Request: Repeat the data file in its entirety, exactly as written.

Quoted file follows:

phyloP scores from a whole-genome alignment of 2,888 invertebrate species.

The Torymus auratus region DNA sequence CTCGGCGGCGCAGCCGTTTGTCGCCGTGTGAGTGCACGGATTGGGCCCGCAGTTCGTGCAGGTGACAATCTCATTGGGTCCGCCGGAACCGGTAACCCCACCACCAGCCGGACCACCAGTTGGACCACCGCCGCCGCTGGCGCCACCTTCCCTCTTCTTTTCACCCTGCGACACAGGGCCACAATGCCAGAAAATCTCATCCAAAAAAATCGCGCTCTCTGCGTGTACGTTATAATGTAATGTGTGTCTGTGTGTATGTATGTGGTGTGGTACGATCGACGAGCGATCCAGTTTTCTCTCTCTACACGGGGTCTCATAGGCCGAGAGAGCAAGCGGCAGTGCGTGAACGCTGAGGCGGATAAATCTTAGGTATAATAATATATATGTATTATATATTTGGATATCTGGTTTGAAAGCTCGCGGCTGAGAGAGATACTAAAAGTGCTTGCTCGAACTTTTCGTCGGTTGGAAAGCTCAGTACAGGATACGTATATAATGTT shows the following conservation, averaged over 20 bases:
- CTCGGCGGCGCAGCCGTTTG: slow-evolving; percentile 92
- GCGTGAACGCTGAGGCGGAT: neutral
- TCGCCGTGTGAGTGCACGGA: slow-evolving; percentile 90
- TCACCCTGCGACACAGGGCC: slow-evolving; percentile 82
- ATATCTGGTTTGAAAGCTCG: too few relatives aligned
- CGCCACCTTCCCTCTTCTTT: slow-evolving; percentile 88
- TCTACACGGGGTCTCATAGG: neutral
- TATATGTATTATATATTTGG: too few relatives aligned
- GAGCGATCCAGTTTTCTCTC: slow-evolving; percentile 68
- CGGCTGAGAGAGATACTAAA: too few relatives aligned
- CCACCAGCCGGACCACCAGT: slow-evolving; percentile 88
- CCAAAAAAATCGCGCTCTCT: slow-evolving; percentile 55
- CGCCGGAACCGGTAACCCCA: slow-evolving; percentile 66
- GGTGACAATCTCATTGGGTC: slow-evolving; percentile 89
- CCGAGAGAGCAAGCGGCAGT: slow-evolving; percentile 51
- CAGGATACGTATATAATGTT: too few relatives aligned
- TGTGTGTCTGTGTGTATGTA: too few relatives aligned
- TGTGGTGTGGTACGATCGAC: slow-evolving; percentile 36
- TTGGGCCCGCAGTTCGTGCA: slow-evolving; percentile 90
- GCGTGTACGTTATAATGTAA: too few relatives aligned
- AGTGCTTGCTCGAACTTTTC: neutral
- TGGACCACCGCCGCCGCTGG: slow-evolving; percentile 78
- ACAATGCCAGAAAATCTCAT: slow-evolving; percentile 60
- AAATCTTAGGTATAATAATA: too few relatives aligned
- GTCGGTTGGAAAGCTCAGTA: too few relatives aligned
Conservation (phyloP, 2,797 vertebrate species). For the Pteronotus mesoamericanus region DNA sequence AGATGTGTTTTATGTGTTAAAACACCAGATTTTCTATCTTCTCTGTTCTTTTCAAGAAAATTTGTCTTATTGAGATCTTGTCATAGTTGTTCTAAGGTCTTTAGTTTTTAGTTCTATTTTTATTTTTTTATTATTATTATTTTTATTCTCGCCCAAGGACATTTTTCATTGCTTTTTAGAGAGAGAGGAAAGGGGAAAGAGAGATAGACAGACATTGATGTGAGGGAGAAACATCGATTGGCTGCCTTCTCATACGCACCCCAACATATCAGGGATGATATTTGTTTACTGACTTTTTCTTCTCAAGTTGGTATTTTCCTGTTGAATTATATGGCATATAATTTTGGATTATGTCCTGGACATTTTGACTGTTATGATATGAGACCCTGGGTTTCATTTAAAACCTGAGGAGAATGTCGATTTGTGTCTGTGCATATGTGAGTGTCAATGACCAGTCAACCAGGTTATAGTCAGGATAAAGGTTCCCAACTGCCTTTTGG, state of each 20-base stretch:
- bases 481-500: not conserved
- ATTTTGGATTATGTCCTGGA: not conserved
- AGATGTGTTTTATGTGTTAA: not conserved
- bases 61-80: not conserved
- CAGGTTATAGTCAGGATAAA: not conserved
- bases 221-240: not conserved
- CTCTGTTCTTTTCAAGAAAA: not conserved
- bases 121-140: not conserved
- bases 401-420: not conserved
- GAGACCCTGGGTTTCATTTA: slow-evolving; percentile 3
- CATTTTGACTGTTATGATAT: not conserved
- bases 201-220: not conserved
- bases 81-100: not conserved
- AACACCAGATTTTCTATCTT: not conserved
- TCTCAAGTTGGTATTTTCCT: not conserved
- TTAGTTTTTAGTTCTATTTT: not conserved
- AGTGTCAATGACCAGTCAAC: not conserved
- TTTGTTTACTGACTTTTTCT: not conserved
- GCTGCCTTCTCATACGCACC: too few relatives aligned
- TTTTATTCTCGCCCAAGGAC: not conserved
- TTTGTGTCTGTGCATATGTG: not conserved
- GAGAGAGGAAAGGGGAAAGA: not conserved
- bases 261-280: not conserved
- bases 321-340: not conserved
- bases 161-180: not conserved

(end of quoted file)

phyloP scores from a whole-genome alignment of 2,888 invertebrate species.

The Torymus auratus region DNA sequence CTCGGCGGCGCAGCCGTTTGTCGCCGTGTGAGTGCACGGATTGGGCCCGCAGTTCGTGCAGGTGACAATCTCATTGGGTCCGCCGGAACCGGTAACCCCACCACCAGCCGGACCACCAGTTGGACCACCGCCGCCGCTGGCGCCACCTTCCCTCTTCTTTTCACCCTGCGACACAGGGCCACAATGCCAGAAAATCTCATCCAAAAAAATCGCGCTCTCTGCGTGTACGTTATAATGTAATGTGTGTCTGTGTGTATGTATGTGGTGTGGTACGATCGACGAGCGATCCAGTTTTCTCTCTCTACACGGGGTCTCATAGGCCGAGAGAGCAAGCGGCAGTGCGTGAACGCTGAGGCGGATAAATCTTAGGTATAATAATATATATGTATTATATATTTGGATATCTGGTTTGAAAGCTCGCGGCTGAGAGAGATACTAAAAGTGCTTGCTCGAACTTTTCGTCGGTTGGAAAGCTCAGTACAGGATACGTATATAATGTT shows the following conservation, averaged over 20 bases:
- CTCGGCGGCGCAGCCGTTTG: slow-evolving; percentile 92
- GCGTGAACGCTGAGGCGGAT: neutral
- TCGCCGTGTGAGTGCACGGA: slow-evolving; percentile 90
- TCACCCTGCGACACAGGGCC: slow-evolving; percentile 82
- ATATCTGGTTTGAAAGCTCG: too few relatives aligned
- CGCCACCTTCCCTCTTCTTT: slow-evolving; percentile 88
- TCTACACGGGGTCTCATAGG: neutral
- TATATGTATTATATATTTGG: too few relatives aligned
- GAGCGATCCAGTTTTCTCTC: slow-evolving; percentile 68
- CGGCTGAGAGAGATACTAAA: too few relatives aligned
- CCACCAGCCGGACCACCAGT: slow-evolving; percentile 88
- CCAAAAAAATCGCGCTCTCT: slow-evolving; percentile 55
- CGCCGGAACCGGTAACCCCA: slow-evolving; percentile 66
- GGTGACAATCTCATTGGGTC: slow-evolving; percentile 89
- CCGAGAGAGCAAGCGGCAGT: slow-evolving; percentile 51
- CAGGATACGTATATAATGTT: too few relatives aligned
- TGTGTGTCTGTGTGTATGTA: too few relatives aligned
- TGTGGTGTGGTACGATCGAC: slow-evolving; percentile 36
- TTGGGCCCGCAGTTCGTGCA: slow-evolving; percentile 90
- GCGTGTACGTTATAATGTAA: too few relatives aligned
- AGTGCTTGCTCGAACTTTTC: neutral
- TGGACCACCGCCGCCGCTGG: slow-evolving; percentile 78
- ACAATGCCAGAAAATCTCAT: slow-evolving; percentile 60
- AAATCTTAGGTATAATAATA: too few relatives aligned
- GTCGGTTGGAAAGCTCAGTA: too few relatives aligned
Conservation (phyloP, 2,797 vertebrate species). For the Pteronotus mesoamericanus region DNA sequence AGATGTGTTTTATGTGTTAAAACACCAGATTTTCTATCTTCTCTGTTCTTTTCAAGAAAATTTGTCTTATTGAGATCTTGTCATAGTTGTTCTAAGGTCTTTAGTTTTTAGTTCTATTTTTATTTTTTTATTATTATTATTTTTATTCTCGCCCAAGGACATTTTTCATTGCTTTTTAGAGAGAGAGGAAAGGGGAAAGAGAGATAGACAGACATTGATGTGAGGGAGAAACATCGATTGGCTGCCTTCTCATACGCACCCCAACATATCAGGGATGATATTTGTTTACTGACTTTTTCTTCTCAAGTTGGTATTTTCCTGTTGAATTATATGGCATATAATTTTGGATTATGTCCTGGACATTTTGACTGTTATGATATGAGACCCTGGGTTTCATTTAAAACCTGAGGAGAATGTCGATTTGTGTCTGTGCATATGTGAGTGTCAATGACCAGTCAACCAGGTTATAGTCAGGATAAAGGTTCCCAACTGCCTTTTGG, state of each 20-base stretch:
- bases 481-500: not conserved
- ATTTTGGATTATGTCCTGGA: not conserved
- AGATGTGTTTTATGTGTTAA: not conserved
- bases 61-80: not conserved
- CAGGTTATAGTCAGGATAAA: not conserved
- bases 221-240: not conserved
- CTCTGTTCTTTTCAAGAAAA: not conserved
- bases 121-140: not conserved
- bases 401-420: not conserved
- GAGACCCTGGGTTTCATTTA: slow-evolving; percentile 3
- CATTTTGACTGTTATGATAT: not conserved
- bases 201-220: not conserved
- bases 81-100: not conserved
- AACACCAGATTTTCTATCTT: not conserved
- TCTCAAGTTGGTATTTTCCT: not conserved
- TTAGTTTTTAGTTCTATTTT: not conserved
- AGTGTCAATGACCAGTCAAC: not conserved
- TTTGTTTACTGACTTTTTCT: not conserved
- GCTGCCTTCTCATACGCACC: too few relatives aligned
- TTTTATTCTCGCCCAAGGAC: not conserved
- TTTGTGTCTGTGCATATGTG: not conserved
- GAGAGAGGAAAGGGGAAAGA: not conserved
- bases 261-280: not conserved
- bases 321-340: not conserved
- bases 161-180: not conserved